Stay tuned… – Iteration 1: Completing the Workout Life Cycle

So, if you read my first post in this series, you know I’m creating a MVC web application to log and share workouts. Picking up where I left off, I’ve got to complete the life cycle of a workout (insert, select, update, and delete).

Completing the Life Cycle of a Workout

In the first post we covered adding a new workout, and selecting recent workouts. That leaves updating and deleting workouts. To save time we’ll just implement the delete functionality and leave updating for later. To enable deleting all I had to do was add a controller action that would perform the delete operation against the database and add forms to the default view that would post to this controller action.

The new controller action in WorkoutsController.vb:

Note that the action only accepts HTTP POST requests and that it expects the MVC framework to map an input value to a local integer variable called workoutId which it then uses to query and delete the workout record in the database.

The new forms (one for each row) in Index.aspx:

Delete Workout Form

This will write a form that contains a delete button and hidden input for the WorkoutId for each row in the table. Clicking on the Remove button on any row will delete the record and redirect the user back to the home page. You can try it out here:

Wow, that was easy and I was able to implement it in about a dozen lines of code or so. I <3 MVC.

In my next iteration, I’ll create some user stories to see what direction I need to go from here. I know, I know, this is a little backwards. I probably should have started with pen and paper (and what of unit tests???) and then gotten into the code, but MVC is new to me, and I needed to write some code just to understand the life cycle of a page. Besides, better late than never, right?

Stay tuned…

My First ASP.Net MVC Application –

I’ve been very excited about ASP.Net MVC ever since I started hearing about its emergence in various blogs and podcasts. MVC basically addresses all of the issues I have with developing ASP.Net web sites (viewstate, postbacks, testing, etc), and I’ve eagerly awaiting a release its release.

Well, now that ASP.Net MVC is in it’s first beta, I thought it was time to jump in and get my hands dirty with some code. All I needed was an idea for a demo app. My brother-in-law was telling me that he needed an application to log his progress and help motivate him to train for an upcoming marathon. Specifically he said that there are lot of sites out there that allow you to log your own training, but he was really interested in one that would emphasize sharing your logs with your training partners as means to help keep each other motivated. So I started working on a small web application that enables users to log and share their workouts when training. You can follow along as I develop it at:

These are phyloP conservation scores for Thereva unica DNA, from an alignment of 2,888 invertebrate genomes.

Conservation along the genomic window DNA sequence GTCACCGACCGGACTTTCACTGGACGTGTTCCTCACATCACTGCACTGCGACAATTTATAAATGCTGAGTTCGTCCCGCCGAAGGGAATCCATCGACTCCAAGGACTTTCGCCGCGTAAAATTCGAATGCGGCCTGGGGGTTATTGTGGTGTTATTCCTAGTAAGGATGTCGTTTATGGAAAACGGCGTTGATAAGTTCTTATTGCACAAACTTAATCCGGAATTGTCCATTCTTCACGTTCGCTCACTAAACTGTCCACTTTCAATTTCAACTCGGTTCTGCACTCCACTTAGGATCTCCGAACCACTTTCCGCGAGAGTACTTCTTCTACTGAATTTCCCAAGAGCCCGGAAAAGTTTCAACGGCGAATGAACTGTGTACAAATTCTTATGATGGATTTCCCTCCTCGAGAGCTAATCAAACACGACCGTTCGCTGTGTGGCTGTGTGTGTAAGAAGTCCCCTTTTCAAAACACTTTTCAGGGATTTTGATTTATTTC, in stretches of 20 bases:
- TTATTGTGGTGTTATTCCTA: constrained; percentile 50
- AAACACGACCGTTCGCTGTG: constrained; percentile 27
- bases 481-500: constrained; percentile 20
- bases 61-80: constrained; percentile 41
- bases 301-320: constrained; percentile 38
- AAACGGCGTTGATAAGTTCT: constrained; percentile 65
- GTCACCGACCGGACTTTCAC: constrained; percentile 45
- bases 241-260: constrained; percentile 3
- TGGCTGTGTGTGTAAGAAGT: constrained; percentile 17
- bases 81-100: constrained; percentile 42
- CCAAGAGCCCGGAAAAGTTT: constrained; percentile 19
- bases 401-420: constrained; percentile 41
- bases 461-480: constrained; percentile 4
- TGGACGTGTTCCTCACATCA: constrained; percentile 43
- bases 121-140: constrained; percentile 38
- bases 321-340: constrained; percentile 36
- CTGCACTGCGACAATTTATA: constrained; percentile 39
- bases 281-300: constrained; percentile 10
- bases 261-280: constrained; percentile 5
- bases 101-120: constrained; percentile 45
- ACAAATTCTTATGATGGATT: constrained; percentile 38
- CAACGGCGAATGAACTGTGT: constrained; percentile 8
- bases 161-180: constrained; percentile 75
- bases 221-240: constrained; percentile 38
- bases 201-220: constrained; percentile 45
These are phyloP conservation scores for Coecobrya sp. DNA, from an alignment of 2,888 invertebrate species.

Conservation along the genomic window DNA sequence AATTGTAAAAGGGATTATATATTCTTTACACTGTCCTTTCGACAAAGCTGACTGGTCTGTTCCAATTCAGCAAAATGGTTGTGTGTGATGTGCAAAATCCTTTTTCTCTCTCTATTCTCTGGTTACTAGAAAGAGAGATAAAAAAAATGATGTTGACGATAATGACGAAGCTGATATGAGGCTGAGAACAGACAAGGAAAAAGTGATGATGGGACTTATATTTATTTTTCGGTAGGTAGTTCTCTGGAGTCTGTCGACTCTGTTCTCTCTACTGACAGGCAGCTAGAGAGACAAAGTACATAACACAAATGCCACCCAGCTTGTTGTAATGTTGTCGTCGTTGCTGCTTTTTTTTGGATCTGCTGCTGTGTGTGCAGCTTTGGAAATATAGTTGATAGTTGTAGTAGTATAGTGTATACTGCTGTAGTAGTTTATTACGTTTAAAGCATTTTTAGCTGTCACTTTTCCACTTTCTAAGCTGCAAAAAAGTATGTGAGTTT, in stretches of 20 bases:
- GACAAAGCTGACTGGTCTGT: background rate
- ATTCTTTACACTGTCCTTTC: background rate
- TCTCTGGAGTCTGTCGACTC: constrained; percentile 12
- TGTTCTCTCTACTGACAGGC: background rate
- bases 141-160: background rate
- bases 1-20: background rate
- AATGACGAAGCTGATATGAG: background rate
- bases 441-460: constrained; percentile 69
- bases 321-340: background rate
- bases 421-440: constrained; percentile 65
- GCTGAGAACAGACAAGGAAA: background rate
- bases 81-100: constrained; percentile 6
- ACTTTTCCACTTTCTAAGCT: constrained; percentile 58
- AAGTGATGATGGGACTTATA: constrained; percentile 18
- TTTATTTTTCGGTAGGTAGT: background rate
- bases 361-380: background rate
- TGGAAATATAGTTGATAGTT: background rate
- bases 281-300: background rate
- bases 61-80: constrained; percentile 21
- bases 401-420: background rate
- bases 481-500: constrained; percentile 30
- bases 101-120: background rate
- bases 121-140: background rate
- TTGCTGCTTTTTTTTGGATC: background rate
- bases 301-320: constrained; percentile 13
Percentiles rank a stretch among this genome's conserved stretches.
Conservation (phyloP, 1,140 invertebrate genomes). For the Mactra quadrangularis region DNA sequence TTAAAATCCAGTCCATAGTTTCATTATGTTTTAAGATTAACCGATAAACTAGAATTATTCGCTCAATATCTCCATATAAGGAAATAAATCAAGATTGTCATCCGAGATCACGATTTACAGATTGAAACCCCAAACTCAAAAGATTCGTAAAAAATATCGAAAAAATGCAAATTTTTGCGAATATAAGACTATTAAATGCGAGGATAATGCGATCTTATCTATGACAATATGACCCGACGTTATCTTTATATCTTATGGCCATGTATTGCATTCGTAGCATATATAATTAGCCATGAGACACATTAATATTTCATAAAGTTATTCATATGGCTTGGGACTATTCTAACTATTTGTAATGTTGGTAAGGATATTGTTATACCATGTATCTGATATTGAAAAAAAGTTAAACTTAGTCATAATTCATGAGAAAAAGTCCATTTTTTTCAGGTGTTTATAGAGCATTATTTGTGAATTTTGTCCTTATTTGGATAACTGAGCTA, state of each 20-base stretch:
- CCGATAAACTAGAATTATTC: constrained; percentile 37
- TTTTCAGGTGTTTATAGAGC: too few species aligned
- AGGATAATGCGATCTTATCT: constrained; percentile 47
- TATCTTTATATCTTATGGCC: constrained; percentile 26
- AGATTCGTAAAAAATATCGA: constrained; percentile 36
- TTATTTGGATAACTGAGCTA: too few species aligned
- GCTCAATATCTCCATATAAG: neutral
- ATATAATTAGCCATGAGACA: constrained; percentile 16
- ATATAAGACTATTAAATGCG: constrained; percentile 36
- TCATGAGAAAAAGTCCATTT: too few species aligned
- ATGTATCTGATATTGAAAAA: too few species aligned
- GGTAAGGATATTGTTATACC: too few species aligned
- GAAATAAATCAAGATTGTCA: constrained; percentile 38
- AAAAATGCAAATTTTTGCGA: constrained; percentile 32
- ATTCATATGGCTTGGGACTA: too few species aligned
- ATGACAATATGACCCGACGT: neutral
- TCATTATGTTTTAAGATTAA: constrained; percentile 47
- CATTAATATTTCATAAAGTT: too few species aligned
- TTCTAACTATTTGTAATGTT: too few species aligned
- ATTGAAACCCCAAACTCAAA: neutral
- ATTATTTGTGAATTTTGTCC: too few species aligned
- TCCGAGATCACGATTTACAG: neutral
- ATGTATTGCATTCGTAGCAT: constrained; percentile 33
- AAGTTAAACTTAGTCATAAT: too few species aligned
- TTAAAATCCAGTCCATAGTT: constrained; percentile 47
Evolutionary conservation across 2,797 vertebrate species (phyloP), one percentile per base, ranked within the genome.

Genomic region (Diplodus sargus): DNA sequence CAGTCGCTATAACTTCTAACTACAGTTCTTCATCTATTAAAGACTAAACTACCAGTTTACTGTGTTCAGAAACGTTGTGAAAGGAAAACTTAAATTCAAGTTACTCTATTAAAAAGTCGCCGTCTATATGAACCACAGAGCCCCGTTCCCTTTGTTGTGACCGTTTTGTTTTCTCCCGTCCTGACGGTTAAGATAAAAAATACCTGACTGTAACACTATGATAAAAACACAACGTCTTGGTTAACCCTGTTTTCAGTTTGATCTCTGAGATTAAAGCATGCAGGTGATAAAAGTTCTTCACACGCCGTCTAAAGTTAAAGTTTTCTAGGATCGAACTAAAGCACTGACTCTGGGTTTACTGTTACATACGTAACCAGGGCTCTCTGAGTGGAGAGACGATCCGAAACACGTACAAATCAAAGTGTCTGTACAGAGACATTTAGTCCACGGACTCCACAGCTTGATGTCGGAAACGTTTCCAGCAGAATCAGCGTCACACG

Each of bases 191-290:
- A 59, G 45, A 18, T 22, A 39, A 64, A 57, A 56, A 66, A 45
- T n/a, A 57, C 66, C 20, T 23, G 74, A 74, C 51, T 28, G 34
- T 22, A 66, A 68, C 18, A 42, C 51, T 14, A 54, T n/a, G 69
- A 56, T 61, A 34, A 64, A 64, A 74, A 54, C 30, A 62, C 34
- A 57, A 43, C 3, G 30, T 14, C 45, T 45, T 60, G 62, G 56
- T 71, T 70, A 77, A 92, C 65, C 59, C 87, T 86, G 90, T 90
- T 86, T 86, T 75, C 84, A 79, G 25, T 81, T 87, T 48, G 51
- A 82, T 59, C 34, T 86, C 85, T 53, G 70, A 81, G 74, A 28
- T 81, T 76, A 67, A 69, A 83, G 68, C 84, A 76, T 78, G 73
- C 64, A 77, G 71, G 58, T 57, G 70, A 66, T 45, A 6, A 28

Iteration 0: Setting Up the Development Environment

To do create this application on my dev machine, I would need to install ASP.Net MCV Beta (as well as VS 2008 SP1).

I’d also need to find a hosting service that would allow me to host and MVC application (I went with, and to that end, these threads were helpful:

  1. Step by step instructions for configuring your hosting environment:
  2. Which assemblies you’ll need to include in the /bin folder:

Iteration .5: Putting Something Out There

By coincidence (I swear) Stephen Walther and Paul Litwin create a workout log application in their ASP.Net MVC video series. As a first iteration, I thought it would be a good idea to basically go through this series step by step and publish the output on my new hosted. After walking through the steps in the videos, I modified the pages slightly to use the site’s master page, which I also modified a bit to handle navigation for the newly added pages.

You can see the results at:

Coming Soon… Iteration 1: Completing the Workout Life Cycle

Creating an app that adds and displays data in just a couple of hours (thanks to the help of the template code and tutorials) isn’t too shabby, but there’s lot’s of work to be done. For starters, I want to be able to complete the life cycle of a workout (insert, select, update, and delete). So I’ll do that next.

After that it’s time to take a step back, and review the user stories to get a firm idea of what the app will need to be able to do – this is where my path will diverge from the good start set out by Walther and Litwin. With the big picture in mind, I’ll be able to layout the subsequent iterations that will allow me to get the app fully functional in time to help my brother-in-law train for his marathon.

Stay tuned…

Trouble Writing to the Event Log from ASP.Net?

This Microsoft KB article offers some work arounds.

You’re not alone. The ASP.Net worker process account doesn’t have permission to create a new event log source. This Microsoft KB article offers some work arounds.

I’ve also had this same problem with Windows Service applications that try to write to the event log, so it would seem that the local service account doesn’t have permission to create an event source either (eventhough writing to the event log is such a common function of Windows Services that it is used as an example in the otherwise helpful tutorial from Microsoft!). Although I came up with another solution at that time (runing the code to write to the log once from a command line project while logged in as a user with the proper permissions), I’m sure the solutions in the above article would work, too.